You can use your insurance certificate to prove to police or border authorities that you have the right paperwork.
    • Green card
      A green card is proof that you have vehicle insurance when driving abroad and can be obtained from your insurer. 
      You don’t need to carry a green card to drive in the EU (including Ireland), Andorra, Bosnia and Herzegovina, Iceland, Liechtenstein, Norway, Serbia, or Switzerland. You do, however, still need valid vehicle insurance.
    • One of the following documents:
      • V5C certificate (vehicle logbook) 
        If you’re taking your own vehicle abroad for less than 12 months, you must take your vehicle logbook (V5C) with you. You may have to show it if you’re stopped at a port or while driving. 
        Your V5C must show your most recent address in the UK. If you need a replacement V5C, it can take five days if you apply online, or an estimated four to six weeks if you apply by post or if you’re updating your name or address.
      • VE103 vehicle on hire certificate
        If you’re hiring or leasing a vehicle, you will need to take a VE103 vehicle on hire certificate to show you’re allowed to drive it abroad. 
    Highly recommended:
    • Travel insurance documents 
      These are not a legal requirement, but highly recommended. 
    • European Global Health Insurance Card 
      If you’re eligible, this card can be used to get cover for emergency treatment abroad – including visits to A&E or routine maternity care. However, this is not a substitute for travel insurance and may not cover all health costs.
      Please note: the UK GHIC has replaced the European Health Insurance Card (EHIC). If you have an existing EHIC you can continue to use it until the expiry date on the card. Once it expires, you'll need to apply for a UK GHIC to replace it.
    • European breakdown cover 
      Enjoy complete peace of mind with European breakdown cover. This is offered by a number of insurance providers and will insure you get the help you need in the event of a breakdown on holiday. Make sure to keep the policy number and documents to hand, in case of the worst-case scenario. 
    • Vignettes 
      A vignette is a form of road pricing used in several European countries, often in addition to compulsory road tax, that is based on a period of time the vehicle uses the roads. It varies by country whether vignettes are required for all road, or only for the use of motorways and expressways.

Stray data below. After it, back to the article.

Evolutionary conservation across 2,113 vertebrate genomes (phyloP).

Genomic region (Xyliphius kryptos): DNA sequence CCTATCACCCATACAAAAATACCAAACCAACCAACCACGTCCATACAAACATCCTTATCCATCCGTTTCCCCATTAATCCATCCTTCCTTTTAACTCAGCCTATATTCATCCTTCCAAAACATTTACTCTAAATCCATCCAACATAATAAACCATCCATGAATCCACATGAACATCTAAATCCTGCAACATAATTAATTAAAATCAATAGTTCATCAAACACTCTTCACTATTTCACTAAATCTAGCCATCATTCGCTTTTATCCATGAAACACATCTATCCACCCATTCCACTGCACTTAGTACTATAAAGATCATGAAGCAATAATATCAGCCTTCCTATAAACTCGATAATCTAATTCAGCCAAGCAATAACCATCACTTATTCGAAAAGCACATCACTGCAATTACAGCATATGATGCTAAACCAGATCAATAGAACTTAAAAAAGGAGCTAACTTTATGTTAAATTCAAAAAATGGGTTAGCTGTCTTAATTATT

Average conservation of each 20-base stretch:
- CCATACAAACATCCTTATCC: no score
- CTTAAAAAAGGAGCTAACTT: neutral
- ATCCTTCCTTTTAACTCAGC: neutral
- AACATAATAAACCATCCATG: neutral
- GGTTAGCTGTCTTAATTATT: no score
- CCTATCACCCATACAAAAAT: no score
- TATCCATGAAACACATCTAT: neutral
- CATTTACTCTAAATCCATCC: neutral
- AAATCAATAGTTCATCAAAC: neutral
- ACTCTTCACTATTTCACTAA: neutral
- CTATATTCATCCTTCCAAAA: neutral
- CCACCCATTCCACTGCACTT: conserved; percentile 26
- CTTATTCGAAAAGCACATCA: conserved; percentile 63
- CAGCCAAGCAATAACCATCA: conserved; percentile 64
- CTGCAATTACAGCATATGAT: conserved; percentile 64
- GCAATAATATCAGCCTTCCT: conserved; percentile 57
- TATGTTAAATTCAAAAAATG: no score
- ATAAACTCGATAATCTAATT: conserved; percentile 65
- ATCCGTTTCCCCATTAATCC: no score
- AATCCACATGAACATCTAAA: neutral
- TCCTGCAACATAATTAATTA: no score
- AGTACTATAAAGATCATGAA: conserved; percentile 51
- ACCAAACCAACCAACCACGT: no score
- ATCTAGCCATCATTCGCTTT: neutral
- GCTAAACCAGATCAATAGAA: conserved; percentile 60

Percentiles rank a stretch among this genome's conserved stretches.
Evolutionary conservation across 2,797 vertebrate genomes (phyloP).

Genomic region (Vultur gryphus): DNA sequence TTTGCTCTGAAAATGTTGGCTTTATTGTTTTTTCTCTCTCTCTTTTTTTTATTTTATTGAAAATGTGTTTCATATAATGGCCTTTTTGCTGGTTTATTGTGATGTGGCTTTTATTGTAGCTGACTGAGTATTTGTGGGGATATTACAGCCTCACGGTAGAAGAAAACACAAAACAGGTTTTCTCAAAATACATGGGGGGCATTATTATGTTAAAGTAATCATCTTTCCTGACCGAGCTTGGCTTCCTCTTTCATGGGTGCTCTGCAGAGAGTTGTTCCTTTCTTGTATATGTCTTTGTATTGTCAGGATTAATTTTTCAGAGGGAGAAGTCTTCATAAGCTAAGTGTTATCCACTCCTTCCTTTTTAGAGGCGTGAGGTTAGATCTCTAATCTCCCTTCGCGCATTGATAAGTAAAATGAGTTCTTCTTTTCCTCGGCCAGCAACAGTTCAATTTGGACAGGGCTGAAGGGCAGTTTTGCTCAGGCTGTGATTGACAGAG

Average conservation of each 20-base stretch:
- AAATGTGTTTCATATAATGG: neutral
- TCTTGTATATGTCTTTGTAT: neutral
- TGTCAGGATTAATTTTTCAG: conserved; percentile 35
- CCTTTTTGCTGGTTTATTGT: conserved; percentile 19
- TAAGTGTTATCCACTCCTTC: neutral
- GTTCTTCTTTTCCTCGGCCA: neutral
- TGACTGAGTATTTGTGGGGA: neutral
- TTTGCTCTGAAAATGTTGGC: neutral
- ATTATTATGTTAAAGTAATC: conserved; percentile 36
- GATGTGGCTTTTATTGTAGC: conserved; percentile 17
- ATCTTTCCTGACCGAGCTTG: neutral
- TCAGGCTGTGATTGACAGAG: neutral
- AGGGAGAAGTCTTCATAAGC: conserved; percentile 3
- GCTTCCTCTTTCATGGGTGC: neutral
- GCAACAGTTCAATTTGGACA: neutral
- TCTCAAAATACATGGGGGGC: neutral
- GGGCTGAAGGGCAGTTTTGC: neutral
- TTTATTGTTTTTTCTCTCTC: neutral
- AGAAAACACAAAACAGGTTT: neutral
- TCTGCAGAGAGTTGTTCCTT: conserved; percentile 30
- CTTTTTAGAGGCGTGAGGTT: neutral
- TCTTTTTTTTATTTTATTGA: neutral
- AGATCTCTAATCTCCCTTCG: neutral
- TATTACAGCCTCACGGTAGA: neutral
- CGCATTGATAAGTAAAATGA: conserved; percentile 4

In most countries, vignettes are small, coloured stickers which must be fixed to the windscreen, but some countries have introduced electronic vignettes. 
      Prices vary by country from €30 to €150, and all countries except Switzerland offer short-period vignettes for visiting vehicles. 
      You should always check where vignettes can be purchased prior to travelling, but they can often be obtained at border crossings, fuel stations and other outlets.
    • Clean air stickers
      • France
        You need a Crit’air vignette sticker to drive into 12 French cities or regions, including Paris, Lyon, Marseille, Montpellier, Bordeaux, Toulouse and Aix-Marseille-Provence. 
        A Crit'Air vignette costs €4.61 (£4) and covers the vehicle for its entire lifetime  as it depicts the EURO standards of the vehicle.
        Even travellers with a 100% electric car still need to display a sticker.
      • Germany
        There is an environmental scheme for Germany, but these stickers can be purchased at garages and hotels when you’re in the country, so do not need to be bought in advance. 
    1. Check whether you need a visa. 
      You do not need a visa for short trips to the EU or countries within the Schengen area if you’re staying as a tourist for 90 days or less in a 180-day period. 
      You may need a visa or permit if you want to either work or stay for more than 90 days.

    2. Check the laws and requirements of any countries you’re driving through.
      Here are some tips and things to check before you go:
    • Know where toll roads are and how to pay them.
      Sometimes cash is easiest.